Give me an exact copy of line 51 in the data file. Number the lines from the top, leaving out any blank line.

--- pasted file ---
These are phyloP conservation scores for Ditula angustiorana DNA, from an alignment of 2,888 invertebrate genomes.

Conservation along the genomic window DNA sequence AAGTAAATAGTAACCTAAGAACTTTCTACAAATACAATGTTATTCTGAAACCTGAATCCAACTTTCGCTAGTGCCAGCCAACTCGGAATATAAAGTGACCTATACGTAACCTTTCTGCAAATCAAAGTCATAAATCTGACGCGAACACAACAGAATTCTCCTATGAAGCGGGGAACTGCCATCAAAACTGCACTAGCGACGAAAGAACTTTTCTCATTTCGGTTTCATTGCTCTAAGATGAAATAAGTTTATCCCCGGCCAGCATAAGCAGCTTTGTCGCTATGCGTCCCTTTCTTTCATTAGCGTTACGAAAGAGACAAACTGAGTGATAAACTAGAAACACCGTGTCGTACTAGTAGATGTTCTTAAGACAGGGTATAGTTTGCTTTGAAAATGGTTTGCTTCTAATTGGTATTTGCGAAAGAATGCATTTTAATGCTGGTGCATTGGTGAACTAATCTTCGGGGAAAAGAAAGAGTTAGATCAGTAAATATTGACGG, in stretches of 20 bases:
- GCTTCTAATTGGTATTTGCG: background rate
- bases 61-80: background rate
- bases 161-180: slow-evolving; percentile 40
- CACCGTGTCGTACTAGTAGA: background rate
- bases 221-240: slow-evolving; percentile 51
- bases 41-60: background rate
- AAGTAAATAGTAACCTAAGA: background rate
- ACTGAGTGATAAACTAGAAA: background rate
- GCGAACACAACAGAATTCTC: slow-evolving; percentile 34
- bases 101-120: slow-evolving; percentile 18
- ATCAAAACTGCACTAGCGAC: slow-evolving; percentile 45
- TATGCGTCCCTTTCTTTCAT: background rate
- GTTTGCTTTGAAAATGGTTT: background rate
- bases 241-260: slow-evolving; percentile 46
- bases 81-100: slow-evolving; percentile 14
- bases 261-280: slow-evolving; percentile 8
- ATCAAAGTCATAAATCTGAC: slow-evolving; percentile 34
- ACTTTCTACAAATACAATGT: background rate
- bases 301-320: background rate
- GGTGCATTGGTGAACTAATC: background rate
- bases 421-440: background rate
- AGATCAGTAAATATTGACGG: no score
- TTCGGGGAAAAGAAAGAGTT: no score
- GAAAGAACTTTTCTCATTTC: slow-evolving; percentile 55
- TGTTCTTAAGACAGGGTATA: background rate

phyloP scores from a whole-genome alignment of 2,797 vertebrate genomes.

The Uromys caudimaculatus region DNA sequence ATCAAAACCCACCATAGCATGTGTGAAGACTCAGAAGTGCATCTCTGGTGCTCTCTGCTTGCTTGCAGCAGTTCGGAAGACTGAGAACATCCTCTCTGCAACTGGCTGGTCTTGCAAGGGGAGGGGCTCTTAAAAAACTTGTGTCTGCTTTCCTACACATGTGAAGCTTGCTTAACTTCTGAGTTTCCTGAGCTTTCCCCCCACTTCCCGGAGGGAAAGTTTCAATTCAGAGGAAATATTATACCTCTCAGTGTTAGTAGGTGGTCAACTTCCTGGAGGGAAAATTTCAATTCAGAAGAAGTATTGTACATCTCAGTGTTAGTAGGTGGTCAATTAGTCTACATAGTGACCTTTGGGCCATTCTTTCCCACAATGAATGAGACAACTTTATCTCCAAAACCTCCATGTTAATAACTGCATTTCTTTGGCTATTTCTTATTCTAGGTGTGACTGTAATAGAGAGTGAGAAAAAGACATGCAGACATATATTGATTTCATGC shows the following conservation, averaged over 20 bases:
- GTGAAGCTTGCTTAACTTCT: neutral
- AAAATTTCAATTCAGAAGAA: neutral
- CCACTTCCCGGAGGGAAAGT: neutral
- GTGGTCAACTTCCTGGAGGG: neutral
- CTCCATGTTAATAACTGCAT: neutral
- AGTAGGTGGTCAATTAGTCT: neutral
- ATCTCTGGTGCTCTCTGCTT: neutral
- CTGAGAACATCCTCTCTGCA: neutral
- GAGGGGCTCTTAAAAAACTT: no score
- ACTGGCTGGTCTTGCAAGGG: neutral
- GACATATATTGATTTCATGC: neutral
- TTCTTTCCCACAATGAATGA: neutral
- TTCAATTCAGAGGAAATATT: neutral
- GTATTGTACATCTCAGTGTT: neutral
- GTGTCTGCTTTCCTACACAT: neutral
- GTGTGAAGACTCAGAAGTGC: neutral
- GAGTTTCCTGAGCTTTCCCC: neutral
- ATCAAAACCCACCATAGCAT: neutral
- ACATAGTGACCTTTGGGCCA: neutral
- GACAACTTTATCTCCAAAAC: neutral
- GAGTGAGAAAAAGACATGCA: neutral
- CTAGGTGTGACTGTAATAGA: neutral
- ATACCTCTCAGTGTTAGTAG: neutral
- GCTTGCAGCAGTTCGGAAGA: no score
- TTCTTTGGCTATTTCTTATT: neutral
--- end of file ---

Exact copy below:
- CTAGGTGTGACTGTAATAGA: neutral